Government IT projects make headlines

by / June 3, 2004
Delaware's Division of Motor Vehicles is developing an electronic vehicle registration process to immediately transmit vehicle purchases to the DMV. Car buyers would complete car registration at car dealerships, and new vehicles would have permanent license plates instead of temporary tags. -- Delaware State News

Idaho dairymen Steve, Brent and Brandon Whitesides are finalizing details on a plant that would make cow manure more valuable. The new $1 million plant would turn manure into energy by producing methane to blend with natural gas. Solid byproducts would be used for fertilizer. -- USA Today

The Iowa Department of Transportation is testing "tetrapods" and "vortex generators" -- two ways to keep snow from drifting on roads. Fifty four-legged tetrapods were built along roads to catch snow. The triangle-shaped "vortex generators," also installed along roads, use wind-powered generators to increase the wind velocity on the road, keeping snow blowing across it instead of falling on the roadway. -- The Des Moines Register

Massachusetts Institute of Technology teams demonstrated prototypes of practical, nonweapons devices designed to solve real problems faced by infantry soldiers, police, firefighters and other emergency workers. Winners of the Soldier Design Competition designed a rocket-launched aerial reconnaissance photography system, which would give soldiers a bird's-eye view of surrounding territory by launching a small, inexpensive rocket that sends photographs back to a land-based computer.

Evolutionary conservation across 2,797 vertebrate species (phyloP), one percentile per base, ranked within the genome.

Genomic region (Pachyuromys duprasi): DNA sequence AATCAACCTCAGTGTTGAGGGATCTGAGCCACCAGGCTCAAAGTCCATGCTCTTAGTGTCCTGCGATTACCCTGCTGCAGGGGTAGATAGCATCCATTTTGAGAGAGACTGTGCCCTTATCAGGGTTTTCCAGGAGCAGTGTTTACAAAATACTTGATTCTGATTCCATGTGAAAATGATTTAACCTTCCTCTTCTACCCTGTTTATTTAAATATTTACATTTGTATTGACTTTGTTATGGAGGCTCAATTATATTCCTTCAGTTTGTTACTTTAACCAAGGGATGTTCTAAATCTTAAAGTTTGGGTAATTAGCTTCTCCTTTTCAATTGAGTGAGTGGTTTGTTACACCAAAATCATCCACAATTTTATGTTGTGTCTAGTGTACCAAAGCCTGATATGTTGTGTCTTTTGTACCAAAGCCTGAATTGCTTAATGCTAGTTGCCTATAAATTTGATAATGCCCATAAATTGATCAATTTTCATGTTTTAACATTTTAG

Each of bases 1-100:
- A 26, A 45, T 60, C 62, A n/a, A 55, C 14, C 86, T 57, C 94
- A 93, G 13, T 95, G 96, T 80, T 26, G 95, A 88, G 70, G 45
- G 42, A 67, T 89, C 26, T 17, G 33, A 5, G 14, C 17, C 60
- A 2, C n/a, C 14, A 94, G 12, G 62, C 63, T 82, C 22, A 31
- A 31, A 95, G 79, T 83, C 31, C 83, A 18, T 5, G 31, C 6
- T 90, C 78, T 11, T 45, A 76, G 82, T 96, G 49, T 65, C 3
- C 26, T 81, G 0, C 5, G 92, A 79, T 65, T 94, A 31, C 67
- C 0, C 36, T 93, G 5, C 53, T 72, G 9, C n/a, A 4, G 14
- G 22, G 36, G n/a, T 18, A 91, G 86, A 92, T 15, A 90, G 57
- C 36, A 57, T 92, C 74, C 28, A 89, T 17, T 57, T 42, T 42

Adrian College and the University of Michigan partnered to create the Terminus Underground Railroad Digital Archive, a multimedia relational database to collect, retrieve and disseminate information on various aspects of the Underground Railroad. The University of Michigan will host the Web site.

New Hampshire introduced Netsmartz Workshop, an interactive, educational resource that uses three-dimensional activities to teach Internet safety to children ages five through 17. The program is a partnership between the National Center for Missing and Exploited Children and the Boys & Girls Clubs of America. Parents and teachers can download the state's version of the program from the New Hampshire Educators Online.

Civil War enthusiasts now have unlimited access to one of only two known reunion scrapbooks kept by Civil War regiments without damaging the fragile originals. After finding the book of ribbons and newspaper clippings in a library, Paul Cameruci digitally photographed each page, and posted them on a public Web site. The site details reunions of the 93rd Regiment, Ohio Volunteer Infantry, from 1866 to 1936. -- USA Today

Oklahoma State University-Tulsa plans to construct a $30 million Advanced Technology Research Center. The 180,000-square-foot facility will focus on developing composites and materials for industries like aerospace, biotechnology, telecommunications and manufacturing.
Miriam Jones Chief Copy Editor
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